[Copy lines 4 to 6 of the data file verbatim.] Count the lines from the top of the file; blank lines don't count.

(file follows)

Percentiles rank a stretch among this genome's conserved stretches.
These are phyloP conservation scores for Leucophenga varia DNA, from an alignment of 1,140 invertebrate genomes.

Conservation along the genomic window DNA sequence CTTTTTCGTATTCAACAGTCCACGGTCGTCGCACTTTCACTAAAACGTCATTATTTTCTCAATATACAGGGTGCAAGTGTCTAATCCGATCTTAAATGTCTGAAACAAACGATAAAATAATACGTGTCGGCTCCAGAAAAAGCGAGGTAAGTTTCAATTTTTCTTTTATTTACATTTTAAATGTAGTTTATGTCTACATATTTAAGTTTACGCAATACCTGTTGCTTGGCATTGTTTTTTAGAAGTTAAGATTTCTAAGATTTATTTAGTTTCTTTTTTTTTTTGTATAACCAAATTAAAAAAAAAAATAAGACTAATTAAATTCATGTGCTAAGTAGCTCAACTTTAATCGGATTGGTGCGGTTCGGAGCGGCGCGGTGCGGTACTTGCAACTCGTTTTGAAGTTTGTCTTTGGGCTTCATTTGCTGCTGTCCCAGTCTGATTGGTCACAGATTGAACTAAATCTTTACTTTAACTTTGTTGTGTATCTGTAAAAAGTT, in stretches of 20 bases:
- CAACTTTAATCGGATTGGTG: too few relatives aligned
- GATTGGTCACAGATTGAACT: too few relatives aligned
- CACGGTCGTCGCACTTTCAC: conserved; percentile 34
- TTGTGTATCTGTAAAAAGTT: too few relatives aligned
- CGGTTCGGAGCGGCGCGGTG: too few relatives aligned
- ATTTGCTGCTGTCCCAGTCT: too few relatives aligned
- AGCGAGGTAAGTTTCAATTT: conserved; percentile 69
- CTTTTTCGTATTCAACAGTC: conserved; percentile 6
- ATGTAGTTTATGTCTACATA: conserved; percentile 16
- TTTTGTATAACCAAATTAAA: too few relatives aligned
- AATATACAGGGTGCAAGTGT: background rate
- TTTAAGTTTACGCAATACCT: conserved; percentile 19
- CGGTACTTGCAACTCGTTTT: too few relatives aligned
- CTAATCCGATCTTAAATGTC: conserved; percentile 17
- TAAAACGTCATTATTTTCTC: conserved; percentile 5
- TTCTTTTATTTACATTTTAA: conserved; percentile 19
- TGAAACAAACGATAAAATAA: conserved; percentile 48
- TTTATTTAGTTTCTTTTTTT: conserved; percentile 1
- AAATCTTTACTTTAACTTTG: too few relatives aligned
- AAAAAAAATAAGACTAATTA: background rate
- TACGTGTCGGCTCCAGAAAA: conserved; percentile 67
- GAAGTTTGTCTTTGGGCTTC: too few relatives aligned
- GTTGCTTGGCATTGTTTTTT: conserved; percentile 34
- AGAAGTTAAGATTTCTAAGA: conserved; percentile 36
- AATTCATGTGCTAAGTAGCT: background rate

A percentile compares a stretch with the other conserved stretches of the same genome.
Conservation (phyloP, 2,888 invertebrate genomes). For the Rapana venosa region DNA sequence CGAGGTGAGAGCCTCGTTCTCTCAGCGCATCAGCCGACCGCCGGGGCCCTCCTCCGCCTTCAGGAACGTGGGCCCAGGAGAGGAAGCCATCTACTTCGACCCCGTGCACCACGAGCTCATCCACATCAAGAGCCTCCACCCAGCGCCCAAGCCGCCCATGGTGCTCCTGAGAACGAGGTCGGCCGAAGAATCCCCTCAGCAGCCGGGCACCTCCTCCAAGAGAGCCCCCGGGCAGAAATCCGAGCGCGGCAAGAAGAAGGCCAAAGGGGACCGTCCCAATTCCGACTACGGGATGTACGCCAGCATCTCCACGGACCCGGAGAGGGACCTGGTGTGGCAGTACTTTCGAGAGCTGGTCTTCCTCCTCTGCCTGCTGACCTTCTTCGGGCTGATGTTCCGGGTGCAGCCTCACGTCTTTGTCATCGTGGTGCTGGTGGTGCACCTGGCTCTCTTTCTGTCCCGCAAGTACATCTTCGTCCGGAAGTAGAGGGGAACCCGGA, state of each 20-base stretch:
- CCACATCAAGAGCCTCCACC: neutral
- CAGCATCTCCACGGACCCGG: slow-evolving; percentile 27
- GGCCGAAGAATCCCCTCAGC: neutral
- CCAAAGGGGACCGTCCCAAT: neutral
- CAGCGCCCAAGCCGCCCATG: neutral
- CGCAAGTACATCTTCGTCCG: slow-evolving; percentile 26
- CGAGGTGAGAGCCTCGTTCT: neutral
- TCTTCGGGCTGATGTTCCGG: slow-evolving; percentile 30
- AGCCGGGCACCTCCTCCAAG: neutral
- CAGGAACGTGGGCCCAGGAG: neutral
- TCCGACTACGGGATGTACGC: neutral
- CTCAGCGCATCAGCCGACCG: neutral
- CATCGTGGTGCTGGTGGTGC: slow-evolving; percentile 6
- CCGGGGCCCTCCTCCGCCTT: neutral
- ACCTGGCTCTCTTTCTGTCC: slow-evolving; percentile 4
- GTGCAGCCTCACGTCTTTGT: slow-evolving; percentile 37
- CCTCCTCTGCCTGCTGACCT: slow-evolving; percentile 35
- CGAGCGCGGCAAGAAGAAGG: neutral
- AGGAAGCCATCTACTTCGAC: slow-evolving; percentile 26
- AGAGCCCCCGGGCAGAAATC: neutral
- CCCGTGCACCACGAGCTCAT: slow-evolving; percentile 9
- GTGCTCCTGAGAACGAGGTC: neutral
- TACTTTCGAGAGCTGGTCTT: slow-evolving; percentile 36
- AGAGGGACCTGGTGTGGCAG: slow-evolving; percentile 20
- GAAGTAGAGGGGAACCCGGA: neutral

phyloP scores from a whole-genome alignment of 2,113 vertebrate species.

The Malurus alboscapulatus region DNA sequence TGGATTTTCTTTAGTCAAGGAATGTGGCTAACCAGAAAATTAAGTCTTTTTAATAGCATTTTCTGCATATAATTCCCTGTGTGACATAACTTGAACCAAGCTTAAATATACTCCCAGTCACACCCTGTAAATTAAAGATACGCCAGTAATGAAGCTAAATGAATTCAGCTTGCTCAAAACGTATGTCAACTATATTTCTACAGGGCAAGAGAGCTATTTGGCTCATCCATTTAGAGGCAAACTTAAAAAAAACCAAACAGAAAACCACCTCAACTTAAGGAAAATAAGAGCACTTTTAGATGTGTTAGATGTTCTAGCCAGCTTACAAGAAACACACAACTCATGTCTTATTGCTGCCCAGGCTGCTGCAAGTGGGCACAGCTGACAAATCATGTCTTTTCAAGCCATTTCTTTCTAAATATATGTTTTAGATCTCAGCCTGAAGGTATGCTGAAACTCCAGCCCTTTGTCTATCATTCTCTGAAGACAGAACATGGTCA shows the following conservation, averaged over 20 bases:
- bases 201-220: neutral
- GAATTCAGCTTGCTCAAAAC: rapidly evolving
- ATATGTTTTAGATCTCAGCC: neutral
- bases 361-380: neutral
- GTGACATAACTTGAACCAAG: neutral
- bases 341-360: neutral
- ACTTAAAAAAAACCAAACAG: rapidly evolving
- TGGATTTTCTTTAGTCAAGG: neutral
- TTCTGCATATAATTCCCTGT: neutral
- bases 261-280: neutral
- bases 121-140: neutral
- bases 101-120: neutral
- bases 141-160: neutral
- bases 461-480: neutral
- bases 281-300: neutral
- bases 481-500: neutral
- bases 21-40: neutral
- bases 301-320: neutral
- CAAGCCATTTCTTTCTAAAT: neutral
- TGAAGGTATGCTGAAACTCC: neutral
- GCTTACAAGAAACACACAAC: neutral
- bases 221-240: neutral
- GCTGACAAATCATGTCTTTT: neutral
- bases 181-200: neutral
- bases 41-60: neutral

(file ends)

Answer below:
- CAACTTTAATCGGATTGGTG: too few relatives aligned
- GATTGGTCACAGATTGAACT: too few relatives aligned
- CACGGTCGTCGCACTTTCAC: conserved; percentile 34